Numerous herbicides can provide control of Russian olives, the choice depends on size of the trees and proximity to water or other desirable vegetation. Large trees are commonly removed by cutting down at the base and applying an herbicide to the stump to prevent re-sprouting. A methylated seed oil plus Garlon, Arsenal or Roundup is frequently used for cut-stump treatments. Smaller trees can be controlled with a foliar application of Arsenal, or if near water, Habitat (same active ingredient with an aquatic label.) No insect biocontrol agents are available for control of Russian olive.
Mechanical treatments such as cutting, bulldozing, and fire are temporarily effective for controlling Russian olives, but re-sprouting is a problem that requires an herbicide application to prevent subsequent treatments the following season.
Also known as 'goathead', this annual forb produces yellow flowers and grows in mats that can spread to 4 feet in diameter. Puncturevine appears throughout spring and summer in multiple flushes following significant rainfall. The plants reproduce from seed that is contained within a very spiny bur that gives this weed the name 'goathead'. The burs are sharp enough to puncture bicycle tires and make life miserable for barefoot hikers.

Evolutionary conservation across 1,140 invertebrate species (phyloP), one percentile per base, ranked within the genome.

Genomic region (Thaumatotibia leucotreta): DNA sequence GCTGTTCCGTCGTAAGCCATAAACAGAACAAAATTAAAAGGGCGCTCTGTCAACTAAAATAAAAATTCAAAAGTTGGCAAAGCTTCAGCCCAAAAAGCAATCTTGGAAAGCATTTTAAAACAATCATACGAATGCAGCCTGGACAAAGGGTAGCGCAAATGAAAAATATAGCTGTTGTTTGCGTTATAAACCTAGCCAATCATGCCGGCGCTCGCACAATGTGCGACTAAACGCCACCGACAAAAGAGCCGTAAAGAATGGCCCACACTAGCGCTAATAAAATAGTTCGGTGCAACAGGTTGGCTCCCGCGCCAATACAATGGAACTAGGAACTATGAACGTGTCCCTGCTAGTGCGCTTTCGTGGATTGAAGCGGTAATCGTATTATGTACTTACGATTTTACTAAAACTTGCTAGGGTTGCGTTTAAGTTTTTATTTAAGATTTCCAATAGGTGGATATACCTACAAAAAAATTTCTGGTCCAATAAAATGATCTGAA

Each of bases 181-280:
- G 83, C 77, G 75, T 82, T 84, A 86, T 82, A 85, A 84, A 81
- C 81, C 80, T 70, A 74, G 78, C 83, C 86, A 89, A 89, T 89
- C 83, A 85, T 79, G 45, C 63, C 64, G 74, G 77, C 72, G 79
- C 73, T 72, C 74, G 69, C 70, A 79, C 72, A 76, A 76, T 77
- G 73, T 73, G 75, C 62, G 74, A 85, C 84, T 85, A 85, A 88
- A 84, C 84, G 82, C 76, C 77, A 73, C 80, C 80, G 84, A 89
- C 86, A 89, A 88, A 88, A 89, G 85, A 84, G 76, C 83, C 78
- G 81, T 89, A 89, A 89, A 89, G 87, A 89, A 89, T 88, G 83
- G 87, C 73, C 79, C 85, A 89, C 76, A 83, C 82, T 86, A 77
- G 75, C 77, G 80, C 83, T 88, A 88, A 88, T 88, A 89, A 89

Numerous selective herbicides (won't injure grasses) are effective for controlling puncturevine, the problem with managing this persistent weed is staying after multiple flushes that occur during the growing season. Dicamba (Banvel, Vanquish, Clarity), 2,4-D, and Vista effectively control emerged puncturevine. For soil residual activity, Telar and Tordon provide season-long control.
Insect biocontrol agents are available that feed on the seedheads and stems of puncturevine, and provide effective management in some areas. Unfortunately, these weevils are not effective under Colorado's cold climatic conditions.
Digging and pulling provide effective control of annual weeds such as puncturevine. If plants have set seed, plant material should be bagged and disposed of to prevent seed dispersal.